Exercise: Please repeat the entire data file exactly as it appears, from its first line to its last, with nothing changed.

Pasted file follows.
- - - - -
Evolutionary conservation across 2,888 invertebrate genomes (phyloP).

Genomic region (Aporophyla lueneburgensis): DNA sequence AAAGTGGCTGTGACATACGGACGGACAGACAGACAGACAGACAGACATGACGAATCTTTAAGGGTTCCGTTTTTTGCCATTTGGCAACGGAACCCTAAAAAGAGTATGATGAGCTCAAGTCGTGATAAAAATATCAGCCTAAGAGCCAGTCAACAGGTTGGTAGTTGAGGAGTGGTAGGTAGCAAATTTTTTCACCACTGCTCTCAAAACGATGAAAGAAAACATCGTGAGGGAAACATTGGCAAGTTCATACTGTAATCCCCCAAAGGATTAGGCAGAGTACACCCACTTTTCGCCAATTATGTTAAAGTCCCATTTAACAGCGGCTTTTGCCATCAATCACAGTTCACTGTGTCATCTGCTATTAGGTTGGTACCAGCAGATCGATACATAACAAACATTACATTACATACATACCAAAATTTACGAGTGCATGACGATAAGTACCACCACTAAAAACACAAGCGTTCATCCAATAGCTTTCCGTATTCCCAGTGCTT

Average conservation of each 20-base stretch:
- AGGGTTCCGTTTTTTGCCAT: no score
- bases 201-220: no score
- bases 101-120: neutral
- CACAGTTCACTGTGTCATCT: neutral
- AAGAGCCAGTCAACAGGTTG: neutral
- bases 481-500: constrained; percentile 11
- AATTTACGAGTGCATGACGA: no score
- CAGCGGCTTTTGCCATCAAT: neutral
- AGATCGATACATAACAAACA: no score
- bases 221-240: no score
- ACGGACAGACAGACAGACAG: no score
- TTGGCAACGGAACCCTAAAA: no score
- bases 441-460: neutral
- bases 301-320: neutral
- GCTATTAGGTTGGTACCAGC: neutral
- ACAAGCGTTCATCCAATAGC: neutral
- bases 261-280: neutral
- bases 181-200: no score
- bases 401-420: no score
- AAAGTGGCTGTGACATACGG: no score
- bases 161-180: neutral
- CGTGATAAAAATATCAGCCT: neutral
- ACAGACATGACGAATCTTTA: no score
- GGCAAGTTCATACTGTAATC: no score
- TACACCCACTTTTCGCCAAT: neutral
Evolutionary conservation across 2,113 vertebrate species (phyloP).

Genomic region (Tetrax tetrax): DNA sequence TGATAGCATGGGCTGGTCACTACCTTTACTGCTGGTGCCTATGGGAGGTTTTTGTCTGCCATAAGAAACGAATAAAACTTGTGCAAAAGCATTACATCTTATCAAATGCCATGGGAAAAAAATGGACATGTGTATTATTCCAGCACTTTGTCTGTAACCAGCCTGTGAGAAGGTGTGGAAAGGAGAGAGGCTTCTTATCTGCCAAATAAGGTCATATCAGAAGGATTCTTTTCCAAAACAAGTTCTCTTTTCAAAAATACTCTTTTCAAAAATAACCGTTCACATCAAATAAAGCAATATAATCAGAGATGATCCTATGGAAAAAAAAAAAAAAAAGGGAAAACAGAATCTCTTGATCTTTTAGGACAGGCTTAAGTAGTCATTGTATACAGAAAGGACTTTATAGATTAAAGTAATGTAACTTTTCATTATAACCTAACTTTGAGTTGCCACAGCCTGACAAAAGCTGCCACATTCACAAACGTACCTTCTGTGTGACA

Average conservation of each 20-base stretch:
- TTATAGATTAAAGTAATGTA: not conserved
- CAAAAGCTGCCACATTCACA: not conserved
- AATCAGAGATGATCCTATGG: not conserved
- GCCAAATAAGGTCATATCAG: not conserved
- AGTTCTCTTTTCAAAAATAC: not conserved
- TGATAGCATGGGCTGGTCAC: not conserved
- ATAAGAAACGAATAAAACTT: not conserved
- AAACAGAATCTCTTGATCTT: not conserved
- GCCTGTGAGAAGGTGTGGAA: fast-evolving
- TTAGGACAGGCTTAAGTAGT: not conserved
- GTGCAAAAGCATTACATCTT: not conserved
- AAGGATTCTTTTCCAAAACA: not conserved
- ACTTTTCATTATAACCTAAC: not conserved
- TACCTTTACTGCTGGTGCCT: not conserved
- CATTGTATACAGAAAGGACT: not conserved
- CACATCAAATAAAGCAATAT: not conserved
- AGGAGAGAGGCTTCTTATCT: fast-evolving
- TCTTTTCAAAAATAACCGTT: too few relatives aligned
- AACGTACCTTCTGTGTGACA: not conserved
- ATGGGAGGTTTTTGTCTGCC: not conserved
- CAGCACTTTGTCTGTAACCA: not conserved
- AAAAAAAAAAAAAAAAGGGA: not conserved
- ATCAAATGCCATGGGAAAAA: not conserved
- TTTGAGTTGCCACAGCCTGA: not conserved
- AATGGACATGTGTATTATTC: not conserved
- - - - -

Evolutionary conservation across 2,888 invertebrate genomes (phyloP).

Genomic region (Aporophyla lueneburgensis): DNA sequence AAAGTGGCTGTGACATACGGACGGACAGACAGACAGACAGACAGACATGACGAATCTTTAAGGGTTCCGTTTTTTGCCATTTGGCAACGGAACCCTAAAAAGAGTATGATGAGCTCAAGTCGTGATAAAAATATCAGCCTAAGAGCCAGTCAACAGGTTGGTAGTTGAGGAGTGGTAGGTAGCAAATTTTTTCACCACTGCTCTCAAAACGATGAAAGAAAACATCGTGAGGGAAACATTGGCAAGTTCATACTGTAATCCCCCAAAGGATTAGGCAGAGTACACCCACTTTTCGCCAATTATGTTAAAGTCCCATTTAACAGCGGCTTTTGCCATCAATCACAGTTCACTGTGTCATCTGCTATTAGGTTGGTACCAGCAGATCGATACATAACAAACATTACATTACATACATACCAAAATTTACGAGTGCATGACGATAAGTACCACCACTAAAAACACAAGCGTTCATCCAATAGCTTTCCGTATTCCCAGTGCTT

Average conservation of each 20-base stretch:
- AGGGTTCCGTTTTTTGCCAT: no score
- bases 201-220: no score
- bases 101-120: neutral
- CACAGTTCACTGTGTCATCT: neutral
- AAGAGCCAGTCAACAGGTTG: neutral
- bases 481-500: constrained; percentile 11
- AATTTACGAGTGCATGACGA: no score
- CAGCGGCTTTTGCCATCAAT: neutral
- AGATCGATACATAACAAACA: no score
- bases 221-240: no score
- ACGGACAGACAGACAGACAG: no score
- TTGGCAACGGAACCCTAAAA: no score
- bases 441-460: neutral
- bases 301-320: neutral
- GCTATTAGGTTGGTACCAGC: neutral
- ACAAGCGTTCATCCAATAGC: neutral
- bases 261-280: neutral
- bases 181-200: no score
- bases 401-420: no score
- AAAGTGGCTGTGACATACGG: no score
- bases 161-180: neutral
- CGTGATAAAAATATCAGCCT: neutral
- ACAGACATGACGAATCTTTA: no score
- GGCAAGTTCATACTGTAATC: no score
- TACACCCACTTTTCGCCAAT: neutral
Evolutionary conservation across 2,113 vertebrate species (phyloP).

Genomic region (Tetrax tetrax): DNA sequence TGATAGCATGGGCTGGTCACTACCTTTACTGCTGGTGCCTATGGGAGGTTTTTGTCTGCCATAAGAAACGAATAAAACTTGTGCAAAAGCATTACATCTTATCAAATGCCATGGGAAAAAAATGGACATGTGTATTATTCCAGCACTTTGTCTGTAACCAGCCTGTGAGAAGGTGTGGAAAGGAGAGAGGCTTCTTATCTGCCAAATAAGGTCATATCAGAAGGATTCTTTTCCAAAACAAGTTCTCTTTTCAAAAATACTCTTTTCAAAAATAACCGTTCACATCAAATAAAGCAATATAATCAGAGATGATCCTATGGAAAAAAAAAAAAAAAAGGGAAAACAGAATCTCTTGATCTTTTAGGACAGGCTTAAGTAGTCATTGTATACAGAAAGGACTTTATAGATTAAAGTAATGTAACTTTTCATTATAACCTAACTTTGAGTTGCCACAGCCTGACAAAAGCTGCCACATTCACAAACGTACCTTCTGTGTGACA

Average conservation of each 20-base stretch:
- TTATAGATTAAAGTAATGTA: not conserved
- CAAAAGCTGCCACATTCACA: not conserved
- AATCAGAGATGATCCTATGG: not conserved
- GCCAAATAAGGTCATATCAG: not conserved
- AGTTCTCTTTTCAAAAATAC: not conserved
- TGATAGCATGGGCTGGTCAC: not conserved
- ATAAGAAACGAATAAAACTT: not conserved
- AAACAGAATCTCTTGATCTT: not conserved
- GCCTGTGAGAAGGTGTGGAA: fast-evolving
- TTAGGACAGGCTTAAGTAGT: not conserved
- GTGCAAAAGCATTACATCTT: not conserved
- AAGGATTCTTTTCCAAAACA: not conserved
- ACTTTTCATTATAACCTAAC: not conserved
- TACCTTTACTGCTGGTGCCT: not conserved
- CATTGTATACAGAAAGGACT: not conserved
- CACATCAAATAAAGCAATAT: not conserved
- AGGAGAGAGGCTTCTTATCT: fast-evolving
- TCTTTTCAAAAATAACCGTT: too few relatives aligned
- AACGTACCTTCTGTGTGACA: not conserved
- ATGGGAGGTTTTTGTCTGCC: not conserved
- CAGCACTTTGTCTGTAACCA: not conserved
- AAAAAAAAAAAAAAAAGGGA: not conserved
- ATCAAATGCCATGGGAAAAA: not conserved
- TTTGAGTTGCCACAGCCTGA: not conserved
- AATGGACATGTGTATTATTC: not conserved